cornell1000 corpora with the same class labels (pos, neg) but the availability of punctuation,
proper-case and HTML tags (i.e. paragraph structure).
3.6 Cornell Rating Extraction
Using the whole cornell-raw corpus with more than 27000 reviews requires definition of scores or
class labels as the rating of the movie is not explicitely mentioned but comes in forms such as
“three out of 5 stars”, “**** OUT OF ****”, and many others.
Pang & Lee used their own undocumented rules and manual intervention to classify their 700+700
and 1000+1000 reviews.
We tried to reproduce their labelling by a set of hand-crafted JAPE rules (more than 20 pages),
which are available on demand from Hannes Pirker. These rules achieve almost the same
classification as in the Cornell700/1000 corpus. The few misclassifications can be attributed to
different interpretation of the ratings respectively ambiguous scoring in the review text.
4 Jython Gate Pipelines
We use GATE as framework for processing the corpora. Instead of using the GUI of GATE or pure
java code, we employ jython scripts for automating the whole process of pre-processing corpora
(e.g. splitting of corpora see above), composing and running gate pipelines including the GATE
learning plugin for producing feature files, converting to ARFF files, and running WEKA for learning
and evaluating classifiers. Jython is a variant of the programming language python allowing for
direct use of Java classes. It allows to directly script the use of GATE resources and operate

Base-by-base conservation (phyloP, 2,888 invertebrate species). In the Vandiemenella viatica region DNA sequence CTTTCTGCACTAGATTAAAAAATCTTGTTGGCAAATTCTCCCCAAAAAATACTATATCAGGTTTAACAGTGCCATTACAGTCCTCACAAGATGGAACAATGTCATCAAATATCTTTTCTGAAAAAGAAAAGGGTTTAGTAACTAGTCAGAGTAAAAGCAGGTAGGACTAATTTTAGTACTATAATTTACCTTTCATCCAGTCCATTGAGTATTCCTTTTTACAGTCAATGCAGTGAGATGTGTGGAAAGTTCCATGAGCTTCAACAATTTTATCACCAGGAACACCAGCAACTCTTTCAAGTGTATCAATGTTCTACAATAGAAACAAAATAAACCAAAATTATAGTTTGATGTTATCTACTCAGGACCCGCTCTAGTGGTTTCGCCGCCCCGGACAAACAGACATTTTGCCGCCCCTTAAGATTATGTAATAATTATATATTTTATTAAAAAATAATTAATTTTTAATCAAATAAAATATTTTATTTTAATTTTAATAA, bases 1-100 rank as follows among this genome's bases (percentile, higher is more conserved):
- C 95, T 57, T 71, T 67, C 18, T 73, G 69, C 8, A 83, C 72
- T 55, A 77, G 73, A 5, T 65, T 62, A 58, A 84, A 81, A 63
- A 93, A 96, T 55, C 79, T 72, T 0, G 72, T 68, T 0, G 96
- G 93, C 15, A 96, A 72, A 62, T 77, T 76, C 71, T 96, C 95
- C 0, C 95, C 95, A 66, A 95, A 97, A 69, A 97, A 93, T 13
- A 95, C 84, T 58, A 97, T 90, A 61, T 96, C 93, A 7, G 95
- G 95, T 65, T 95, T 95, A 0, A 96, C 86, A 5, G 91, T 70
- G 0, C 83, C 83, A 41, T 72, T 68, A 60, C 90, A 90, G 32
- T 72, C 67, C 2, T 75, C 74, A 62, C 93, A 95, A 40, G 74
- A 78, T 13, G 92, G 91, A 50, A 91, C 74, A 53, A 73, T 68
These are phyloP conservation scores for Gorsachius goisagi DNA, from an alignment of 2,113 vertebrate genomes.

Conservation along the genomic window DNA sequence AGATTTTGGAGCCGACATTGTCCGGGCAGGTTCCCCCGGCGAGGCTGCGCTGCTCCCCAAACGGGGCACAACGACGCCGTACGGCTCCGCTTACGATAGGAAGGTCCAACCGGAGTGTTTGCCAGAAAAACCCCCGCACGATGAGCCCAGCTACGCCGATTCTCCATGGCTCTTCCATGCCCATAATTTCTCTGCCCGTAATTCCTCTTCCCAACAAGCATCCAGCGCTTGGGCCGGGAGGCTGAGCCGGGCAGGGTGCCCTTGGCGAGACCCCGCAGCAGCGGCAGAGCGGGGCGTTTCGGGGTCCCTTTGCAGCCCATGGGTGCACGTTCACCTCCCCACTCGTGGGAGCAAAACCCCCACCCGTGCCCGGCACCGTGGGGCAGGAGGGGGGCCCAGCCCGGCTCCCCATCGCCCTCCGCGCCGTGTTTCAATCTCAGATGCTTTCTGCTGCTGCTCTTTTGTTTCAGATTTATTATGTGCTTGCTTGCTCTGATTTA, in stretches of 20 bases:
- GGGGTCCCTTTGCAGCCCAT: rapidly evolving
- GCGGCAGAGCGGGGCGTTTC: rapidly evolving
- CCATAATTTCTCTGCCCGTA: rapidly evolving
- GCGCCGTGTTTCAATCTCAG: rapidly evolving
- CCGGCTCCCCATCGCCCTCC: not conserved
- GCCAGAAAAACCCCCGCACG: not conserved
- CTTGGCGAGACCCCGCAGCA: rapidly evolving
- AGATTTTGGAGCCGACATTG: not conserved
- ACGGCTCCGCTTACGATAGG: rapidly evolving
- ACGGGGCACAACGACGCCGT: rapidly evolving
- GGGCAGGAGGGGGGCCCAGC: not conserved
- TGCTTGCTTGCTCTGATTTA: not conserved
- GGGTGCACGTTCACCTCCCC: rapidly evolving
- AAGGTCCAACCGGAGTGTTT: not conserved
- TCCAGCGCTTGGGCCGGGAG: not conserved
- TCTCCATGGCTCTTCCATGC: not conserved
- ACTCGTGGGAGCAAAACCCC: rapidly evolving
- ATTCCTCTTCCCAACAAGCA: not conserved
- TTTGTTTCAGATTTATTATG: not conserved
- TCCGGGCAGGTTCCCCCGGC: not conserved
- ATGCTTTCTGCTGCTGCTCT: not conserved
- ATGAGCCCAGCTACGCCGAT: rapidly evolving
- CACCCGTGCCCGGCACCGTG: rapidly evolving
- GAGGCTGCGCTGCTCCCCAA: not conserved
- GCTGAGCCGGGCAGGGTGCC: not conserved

directly on gate documents.
The jython scripts are kept simple and in declarative style to serve as documentation of processing
steps executed to come to specific results.
The following diagram shows overall processing pipeline, starting with the import of GATE
documents into a corpus, followed by the application of various GATE processing resources, and
finally the use of the learning API to learn and evaluate a classifier or export data to be converted
into ARFF files and processed by WEKA.
The Jython Gate base scripts can be found in the directory $SEMPRE_HOME/ofailearning/basescripts.
Before running jython gate pipelines, the GATE environment has to be setup correctly. In particular,
the GATE_HOME variable has to be set correctly and all gate libraries have to be added to the
classpath. Additionally, the PYTHON_PATH should be adjusted to include the ofai-learning/basescripts directory.
The shell script $SEMPRE_HOME/ofai-learning/env.sh can be used to perform these setup steps:
#!/bin/bash
[ -z $SEMPRE_HOME ] && echo SEMPRE_HOME not set && exit -1
[ -z $GATE_HOME ] && GATE_HOME=/home/bjung/sempre/gate
# jython jvm arguments (for debian)
export JAVA_OPTIONS=-Xmx3000M
# optional for debugging (i.e. starting java JDWP server)
[ "$1" == "DEBUG" ] && export JAVA_OPTIONS="-Xmx3000M agentlib:jdwp=transport=dt_socket,address=localhost:8000,server=y"
# jython jvm arguments (for gentoo)